WriteTogether Reflection: Week Two

The number of times I caught myself literally typing “that will make no sense to anyone who is not inside my brain” this week makes me laugh. I am working on trying to write in response to the prompt in front of me, which can be tough sometimes if I am not quite ready to write. Sometimes I have to start with restating the prompt, like I am having a conversation with myself through the keyboard. I know it is because I have had a lot going on, and some projects have been taking over my brain when the news about what is going on around the world is on a backburner for a moment or two. Typically, I am able to just jump right in, and roll somewhere with the prompt. But this week was tough to do that. In typical fashion, this is probably also because some of the prompts were a little uncomfortable.

I pushed through though, practiced deep breathing and sips of water to help me unstick my brain. I can feel my focus muscles re-centering and coming back to life a bit, I know that writing every day helps with this and I also know that I wont be able to hang onto that focus in the same way as we decrease writing days… sigh. Magic brains are exhausting sometimes, aren’t they?

I reflected on a lot of things this week that I don’t normally even tune into. As reflective as I make a habit of being, I don’t make a habit to check in with myself about grief and unease or joy and delight. As I wrote each morning, I had to fight the urge to keep writing once I got started. Once the words started coming it was like a floodgate and I had to remind myself that letting it go unchecked would not only make my kid late to school, but it would also wear me out. Too much of a good thing, also falls under the “too much” category.

That has been sitting with me deeply this week. The too muchness of so many things in the world.

Too much pain, sorrow, hatred, and war. Too much stuff to fill closets and rooms and time with. Too many expectations, pressures, and demands. Too much power in too many unchecked and conceited hands, too much injustice and uncertainty. Too many scars, and too many stories told without permission to sell things nobody needs. Too many lies, too much trash talk, too much spitefulness and indifference, too much corporate and individual greed. Too many people being too still and too quiet. Too many words…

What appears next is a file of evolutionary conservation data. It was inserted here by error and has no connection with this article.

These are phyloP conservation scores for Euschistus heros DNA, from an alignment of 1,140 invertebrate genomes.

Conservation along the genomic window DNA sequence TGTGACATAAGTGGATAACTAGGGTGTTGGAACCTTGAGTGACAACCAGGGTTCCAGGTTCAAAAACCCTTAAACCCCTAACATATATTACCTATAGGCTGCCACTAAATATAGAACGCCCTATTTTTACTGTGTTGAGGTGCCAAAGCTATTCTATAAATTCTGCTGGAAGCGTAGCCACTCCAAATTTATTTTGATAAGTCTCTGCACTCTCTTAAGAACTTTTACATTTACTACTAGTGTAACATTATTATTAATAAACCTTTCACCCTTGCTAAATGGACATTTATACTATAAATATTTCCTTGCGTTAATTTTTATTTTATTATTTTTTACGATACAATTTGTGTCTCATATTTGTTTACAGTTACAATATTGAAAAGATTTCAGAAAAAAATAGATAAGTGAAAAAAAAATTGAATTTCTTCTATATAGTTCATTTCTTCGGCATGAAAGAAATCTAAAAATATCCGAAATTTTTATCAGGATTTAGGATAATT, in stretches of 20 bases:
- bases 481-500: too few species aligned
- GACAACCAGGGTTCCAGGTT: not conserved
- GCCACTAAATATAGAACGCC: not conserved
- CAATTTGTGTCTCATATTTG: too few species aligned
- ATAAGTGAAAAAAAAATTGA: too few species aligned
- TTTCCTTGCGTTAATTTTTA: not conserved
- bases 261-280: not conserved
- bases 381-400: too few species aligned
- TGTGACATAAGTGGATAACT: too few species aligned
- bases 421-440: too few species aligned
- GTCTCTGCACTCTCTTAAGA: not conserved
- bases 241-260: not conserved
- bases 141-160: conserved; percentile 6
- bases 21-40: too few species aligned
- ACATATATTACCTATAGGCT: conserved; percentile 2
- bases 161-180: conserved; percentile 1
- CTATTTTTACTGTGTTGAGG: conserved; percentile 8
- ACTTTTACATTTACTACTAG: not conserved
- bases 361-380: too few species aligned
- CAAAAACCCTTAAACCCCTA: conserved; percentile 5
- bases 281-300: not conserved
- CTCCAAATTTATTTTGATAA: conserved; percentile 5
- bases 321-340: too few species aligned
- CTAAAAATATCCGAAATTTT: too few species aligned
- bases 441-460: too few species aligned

Sitting with the too muchness is unbearable sometimes. I cant solve or resolve much of it, and there’s so much it feels weighty and helpless.

Taking time to pause and remember that just because I cant do everything doesn’t mean I cant do something, that I am someone who is capable of making real change, is a practice. Without that pause, I spin down into some weird and exhausting rabbit hole. But that breath, that pause, helps me to slow the spin so I start sorting through to figure out what I actually can do, and what would truly have the impact I intend. As overwhelming as that all is, I am convinced that is the work.

It occurred to me during my reflections this week that this overwhelm and scattered feeling is probably related to being a healer. That may make no sense if you aren’t inside my brain (see what I did there), but the thing is that a lot of the things I find myself doing has to do with creating or protecting sanctuary spaces. The world falling apart and coming undone, it’s the grief and pain and hatred that weigh on me. The healing the world needs. Knowing it wont be a simple healing. There are small things we can all do now to help lead us to healing, a little bit at a time.

There are some really deep and grievous wounds in the world. And I am not able to heal them. Some wounds don’t heal, actually, you just learn to live with them or you kill and die from them. But I can’t heal the wounds of the world, I can only do what I can do to ease pain and fight injustices that cause the wounding, and band together with the community to do the same.  

So that’s where I am as I close week two. Thinking about community, partnerships, healing, and reflecting on grief and unease, and wondering how marveling in and protecting the joy and delight of others would change the way we show up in all this too muchness.